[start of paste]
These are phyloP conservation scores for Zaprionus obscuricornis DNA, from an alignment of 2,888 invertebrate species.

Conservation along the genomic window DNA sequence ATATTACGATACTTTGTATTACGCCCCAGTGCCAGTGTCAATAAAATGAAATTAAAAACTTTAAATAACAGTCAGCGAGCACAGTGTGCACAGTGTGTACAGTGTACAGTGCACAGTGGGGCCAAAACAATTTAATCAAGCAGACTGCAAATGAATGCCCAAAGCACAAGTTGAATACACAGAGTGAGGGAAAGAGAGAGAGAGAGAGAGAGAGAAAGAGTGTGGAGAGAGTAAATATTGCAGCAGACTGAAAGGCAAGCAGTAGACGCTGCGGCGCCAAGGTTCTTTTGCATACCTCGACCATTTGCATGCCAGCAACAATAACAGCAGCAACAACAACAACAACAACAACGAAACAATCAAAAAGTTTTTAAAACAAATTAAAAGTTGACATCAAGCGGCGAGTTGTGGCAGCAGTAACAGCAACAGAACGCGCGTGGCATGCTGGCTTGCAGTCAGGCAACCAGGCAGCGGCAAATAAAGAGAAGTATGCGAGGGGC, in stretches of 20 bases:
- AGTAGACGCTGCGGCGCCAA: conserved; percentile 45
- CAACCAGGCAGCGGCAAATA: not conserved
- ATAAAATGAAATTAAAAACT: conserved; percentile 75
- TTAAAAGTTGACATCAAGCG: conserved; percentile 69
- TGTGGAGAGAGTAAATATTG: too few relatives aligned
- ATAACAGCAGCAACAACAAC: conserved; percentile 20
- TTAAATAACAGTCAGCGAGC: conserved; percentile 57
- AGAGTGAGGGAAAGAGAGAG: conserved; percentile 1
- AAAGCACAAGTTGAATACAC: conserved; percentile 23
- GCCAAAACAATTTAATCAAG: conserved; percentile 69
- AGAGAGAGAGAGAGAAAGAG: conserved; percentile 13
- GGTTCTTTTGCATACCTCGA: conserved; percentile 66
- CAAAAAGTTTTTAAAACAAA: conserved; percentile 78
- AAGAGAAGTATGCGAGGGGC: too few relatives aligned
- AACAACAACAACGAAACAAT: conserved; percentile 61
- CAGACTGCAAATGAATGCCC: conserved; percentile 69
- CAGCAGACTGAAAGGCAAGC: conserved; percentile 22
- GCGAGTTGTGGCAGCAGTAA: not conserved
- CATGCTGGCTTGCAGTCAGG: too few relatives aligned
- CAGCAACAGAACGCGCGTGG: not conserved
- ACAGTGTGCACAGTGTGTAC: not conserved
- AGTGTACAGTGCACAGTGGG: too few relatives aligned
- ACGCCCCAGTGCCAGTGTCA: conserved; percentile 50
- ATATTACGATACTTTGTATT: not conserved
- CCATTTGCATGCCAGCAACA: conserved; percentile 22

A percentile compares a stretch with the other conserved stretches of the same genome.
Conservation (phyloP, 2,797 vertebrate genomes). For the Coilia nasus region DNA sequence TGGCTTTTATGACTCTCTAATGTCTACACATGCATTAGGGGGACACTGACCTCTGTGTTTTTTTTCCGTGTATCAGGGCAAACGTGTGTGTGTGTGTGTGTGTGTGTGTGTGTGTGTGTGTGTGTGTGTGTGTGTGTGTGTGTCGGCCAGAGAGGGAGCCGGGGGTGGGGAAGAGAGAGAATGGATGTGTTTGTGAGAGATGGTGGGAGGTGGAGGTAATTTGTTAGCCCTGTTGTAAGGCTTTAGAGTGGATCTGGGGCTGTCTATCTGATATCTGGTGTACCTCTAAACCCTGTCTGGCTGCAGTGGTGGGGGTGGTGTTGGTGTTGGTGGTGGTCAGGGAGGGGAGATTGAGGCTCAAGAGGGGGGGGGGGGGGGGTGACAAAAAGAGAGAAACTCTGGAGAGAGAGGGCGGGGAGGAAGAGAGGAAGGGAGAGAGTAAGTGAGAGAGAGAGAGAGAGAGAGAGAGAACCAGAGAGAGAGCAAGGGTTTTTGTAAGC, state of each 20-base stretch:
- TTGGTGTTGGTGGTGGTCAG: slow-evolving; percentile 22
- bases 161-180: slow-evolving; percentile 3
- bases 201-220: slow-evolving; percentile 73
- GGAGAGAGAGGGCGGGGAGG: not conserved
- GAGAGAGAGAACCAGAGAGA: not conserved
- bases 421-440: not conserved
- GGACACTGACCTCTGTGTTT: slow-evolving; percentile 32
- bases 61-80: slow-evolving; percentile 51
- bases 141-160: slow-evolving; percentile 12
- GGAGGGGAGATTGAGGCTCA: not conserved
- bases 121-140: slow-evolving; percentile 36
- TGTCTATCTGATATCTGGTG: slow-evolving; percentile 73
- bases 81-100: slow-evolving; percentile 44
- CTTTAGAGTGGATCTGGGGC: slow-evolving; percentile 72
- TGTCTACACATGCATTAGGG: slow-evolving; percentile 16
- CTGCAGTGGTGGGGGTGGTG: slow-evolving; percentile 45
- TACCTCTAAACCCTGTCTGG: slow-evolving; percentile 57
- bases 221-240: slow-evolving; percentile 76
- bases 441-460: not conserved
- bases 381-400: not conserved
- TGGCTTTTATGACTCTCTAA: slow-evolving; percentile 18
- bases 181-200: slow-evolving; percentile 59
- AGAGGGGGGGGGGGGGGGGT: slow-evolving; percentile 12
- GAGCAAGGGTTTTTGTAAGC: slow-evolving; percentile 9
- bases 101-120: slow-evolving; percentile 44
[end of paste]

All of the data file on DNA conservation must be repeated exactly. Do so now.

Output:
These are phyloP conservation scores for Zaprionus obscuricornis DNA, from an alignment of 2,888 invertebrate species.

Conservation along the genomic window DNA sequence ATATTACGATACTTTGTATTACGCCCCAGTGCCAGTGTCAATAAAATGAAATTAAAAACTTTAAATAACAGTCAGCGAGCACAGTGTGCACAGTGTGTACAGTGTACAGTGCACAGTGGGGCCAAAACAATTTAATCAAGCAGACTGCAAATGAATGCCCAAAGCACAAGTTGAATACACAGAGTGAGGGAAAGAGAGAGAGAGAGAGAGAGAGAAAGAGTGTGGAGAGAGTAAATATTGCAGCAGACTGAAAGGCAAGCAGTAGACGCTGCGGCGCCAAGGTTCTTTTGCATACCTCGACCATTTGCATGCCAGCAACAATAACAGCAGCAACAACAACAACAACAACAACGAAACAATCAAAAAGTTTTTAAAACAAATTAAAAGTTGACATCAAGCGGCGAGTTGTGGCAGCAGTAACAGCAACAGAACGCGCGTGGCATGCTGGCTTGCAGTCAGGCAACCAGGCAGCGGCAAATAAAGAGAAGTATGCGAGGGGC, in stretches of 20 bases:
- AGTAGACGCTGCGGCGCCAA: conserved; percentile 45
- CAACCAGGCAGCGGCAAATA: not conserved
- ATAAAATGAAATTAAAAACT: conserved; percentile 75
- TTAAAAGTTGACATCAAGCG: conserved; percentile 69
- TGTGGAGAGAGTAAATATTG: too few relatives aligned
- ATAACAGCAGCAACAACAAC: conserved; percentile 20
- TTAAATAACAGTCAGCGAGC: conserved; percentile 57
- AGAGTGAGGGAAAGAGAGAG: conserved; percentile 1
- AAAGCACAAGTTGAATACAC: conserved; percentile 23
- GCCAAAACAATTTAATCAAG: conserved; percentile 69
- AGAGAGAGAGAGAGAAAGAG: conserved; percentile 13
- GGTTCTTTTGCATACCTCGA: conserved; percentile 66
- CAAAAAGTTTTTAAAACAAA: conserved; percentile 78
- AAGAGAAGTATGCGAGGGGC: too few relatives aligned
- AACAACAACAACGAAACAAT: conserved; percentile 61
- CAGACTGCAAATGAATGCCC: conserved; percentile 69
- CAGCAGACTGAAAGGCAAGC: conserved; percentile 22
- GCGAGTTGTGGCAGCAGTAA: not conserved
- CATGCTGGCTTGCAGTCAGG: too few relatives aligned
- CAGCAACAGAACGCGCGTGG: not conserved
- ACAGTGTGCACAGTGTGTAC: not conserved
- AGTGTACAGTGCACAGTGGG: too few relatives aligned
- ACGCCCCAGTGCCAGTGTCA: conserved; percentile 50
- ATATTACGATACTTTGTATT: not conserved
- CCATTTGCATGCCAGCAACA: conserved; percentile 22

A percentile compares a stretch with the other conserved stretches of the same genome.
Conservation (phyloP, 2,797 vertebrate genomes). For the Coilia nasus region DNA sequence TGGCTTTTATGACTCTCTAATGTCTACACATGCATTAGGGGGACACTGACCTCTGTGTTTTTTTTCCGTGTATCAGGGCAAACGTGTGTGTGTGTGTGTGTGTGTGTGTGTGTGTGTGTGTGTGTGTGTGTGTGTGTGTGTGTCGGCCAGAGAGGGAGCCGGGGGTGGGGAAGAGAGAGAATGGATGTGTTTGTGAGAGATGGTGGGAGGTGGAGGTAATTTGTTAGCCCTGTTGTAAGGCTTTAGAGTGGATCTGGGGCTGTCTATCTGATATCTGGTGTACCTCTAAACCCTGTCTGGCTGCAGTGGTGGGGGTGGTGTTGGTGTTGGTGGTGGTCAGGGAGGGGAGATTGAGGCTCAAGAGGGGGGGGGGGGGGGGTGACAAAAAGAGAGAAACTCTGGAGAGAGAGGGCGGGGAGGAAGAGAGGAAGGGAGAGAGTAAGTGAGAGAGAGAGAGAGAGAGAGAGAGAACCAGAGAGAGAGCAAGGGTTTTTGTAAGC, state of each 20-base stretch:
- TTGGTGTTGGTGGTGGTCAG: slow-evolving; percentile 22
- bases 161-180: slow-evolving; percentile 3
- bases 201-220: slow-evolving; percentile 73
- GGAGAGAGAGGGCGGGGAGG: not conserved
- GAGAGAGAGAACCAGAGAGA: not conserved
- bases 421-440: not conserved
- GGACACTGACCTCTGTGTTT: slow-evolving; percentile 32
- bases 61-80: slow-evolving; percentile 51
- bases 141-160: slow-evolving; percentile 12
- GGAGGGGAGATTGAGGCTCA: not conserved
- bases 121-140: slow-evolving; percentile 36
- TGTCTATCTGATATCTGGTG: slow-evolving; percentile 73
- bases 81-100: slow-evolving; percentile 44
- CTTTAGAGTGGATCTGGGGC: slow-evolving; percentile 72
- TGTCTACACATGCATTAGGG: slow-evolving; percentile 16
- CTGCAGTGGTGGGGGTGGTG: slow-evolving; percentile 45
- TACCTCTAAACCCTGTCTGG: slow-evolving; percentile 57
- bases 221-240: slow-evolving; percentile 76
- bases 441-460: not conserved
- bases 381-400: not conserved
- TGGCTTTTATGACTCTCTAA: slow-evolving; percentile 18
- bases 181-200: slow-evolving; percentile 59
- AGAGGGGGGGGGGGGGGGGT: slow-evolving; percentile 12
- GAGCAAGGGTTTTTGTAAGC: slow-evolving; percentile 9
- bases 101-120: slow-evolving; percentile 44